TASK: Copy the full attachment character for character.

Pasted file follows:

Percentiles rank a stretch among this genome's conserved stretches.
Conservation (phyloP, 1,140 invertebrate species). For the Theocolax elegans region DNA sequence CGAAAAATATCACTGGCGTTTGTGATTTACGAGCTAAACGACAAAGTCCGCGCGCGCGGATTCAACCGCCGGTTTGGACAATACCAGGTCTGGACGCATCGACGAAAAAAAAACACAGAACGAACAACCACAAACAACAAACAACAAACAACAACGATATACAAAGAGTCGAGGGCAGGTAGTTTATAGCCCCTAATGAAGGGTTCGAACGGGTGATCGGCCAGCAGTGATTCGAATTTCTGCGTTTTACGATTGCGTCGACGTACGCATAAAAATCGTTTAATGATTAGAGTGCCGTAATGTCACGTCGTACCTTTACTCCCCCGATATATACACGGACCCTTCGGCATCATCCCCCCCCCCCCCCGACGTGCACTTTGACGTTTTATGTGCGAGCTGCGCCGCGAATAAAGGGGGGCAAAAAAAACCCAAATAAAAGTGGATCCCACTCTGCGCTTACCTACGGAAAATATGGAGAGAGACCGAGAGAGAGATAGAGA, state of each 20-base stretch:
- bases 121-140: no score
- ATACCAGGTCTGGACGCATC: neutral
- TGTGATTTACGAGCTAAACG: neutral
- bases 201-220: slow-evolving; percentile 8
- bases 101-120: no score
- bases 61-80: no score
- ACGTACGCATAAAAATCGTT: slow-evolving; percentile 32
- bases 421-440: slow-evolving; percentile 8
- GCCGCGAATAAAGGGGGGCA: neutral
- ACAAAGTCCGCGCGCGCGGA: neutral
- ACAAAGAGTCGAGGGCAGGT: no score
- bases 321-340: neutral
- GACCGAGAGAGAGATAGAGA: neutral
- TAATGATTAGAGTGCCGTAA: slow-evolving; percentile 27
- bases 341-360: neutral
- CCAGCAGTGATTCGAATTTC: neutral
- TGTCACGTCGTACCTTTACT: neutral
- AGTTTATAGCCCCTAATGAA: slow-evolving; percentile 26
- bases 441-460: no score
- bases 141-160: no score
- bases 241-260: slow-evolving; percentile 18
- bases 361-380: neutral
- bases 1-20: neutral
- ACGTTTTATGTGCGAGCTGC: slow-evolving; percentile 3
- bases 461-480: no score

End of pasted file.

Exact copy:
Percentiles rank a stretch among this genome's conserved stretches.
Conservation (phyloP, 1,140 invertebrate species). For the Theocolax elegans region DNA sequence CGAAAAATATCACTGGCGTTTGTGATTTACGAGCTAAACGACAAAGTCCGCGCGCGCGGATTCAACCGCCGGTTTGGACAATACCAGGTCTGGACGCATCGACGAAAAAAAAACACAGAACGAACAACCACAAACAACAAACAACAAACAACAACGATATACAAAGAGTCGAGGGCAGGTAGTTTATAGCCCCTAATGAAGGGTTCGAACGGGTGATCGGCCAGCAGTGATTCGAATTTCTGCGTTTTACGATTGCGTCGACGTACGCATAAAAATCGTTTAATGATTAGAGTGCCGTAATGTCACGTCGTACCTTTACTCCCCCGATATATACACGGACCCTTCGGCATCATCCCCCCCCCCCCCCGACGTGCACTTTGACGTTTTATGTGCGAGCTGCGCCGCGAATAAAGGGGGGCAAAAAAAACCCAAATAAAAGTGGATCCCACTCTGCGCTTACCTACGGAAAATATGGAGAGAGACCGAGAGAGAGATAGAGA, state of each 20-base stretch:
- bases 121-140: no score
- ATACCAGGTCTGGACGCATC: neutral
- TGTGATTTACGAGCTAAACG: neutral
- bases 201-220: slow-evolving; percentile 8
- bases 101-120: no score
- bases 61-80: no score
- ACGTACGCATAAAAATCGTT: slow-evolving; percentile 32
- bases 421-440: slow-evolving; percentile 8
- GCCGCGAATAAAGGGGGGCA: neutral
- ACAAAGTCCGCGCGCGCGGA: neutral
- ACAAAGAGTCGAGGGCAGGT: no score
- bases 321-340: neutral
- GACCGAGAGAGAGATAGAGA: neutral
- TAATGATTAGAGTGCCGTAA: slow-evolving; percentile 27
- bases 341-360: neutral
- CCAGCAGTGATTCGAATTTC: neutral
- TGTCACGTCGTACCTTTACT: neutral
- AGTTTATAGCCCCTAATGAA: slow-evolving; percentile 26
- bases 441-460: no score
- bases 141-160: no score
- bases 241-260: slow-evolving; percentile 18
- bases 361-380: neutral
- bases 1-20: neutral
- ACGTTTTATGTGCGAGCTGC: slow-evolving; percentile 3
- bases 461-480: no score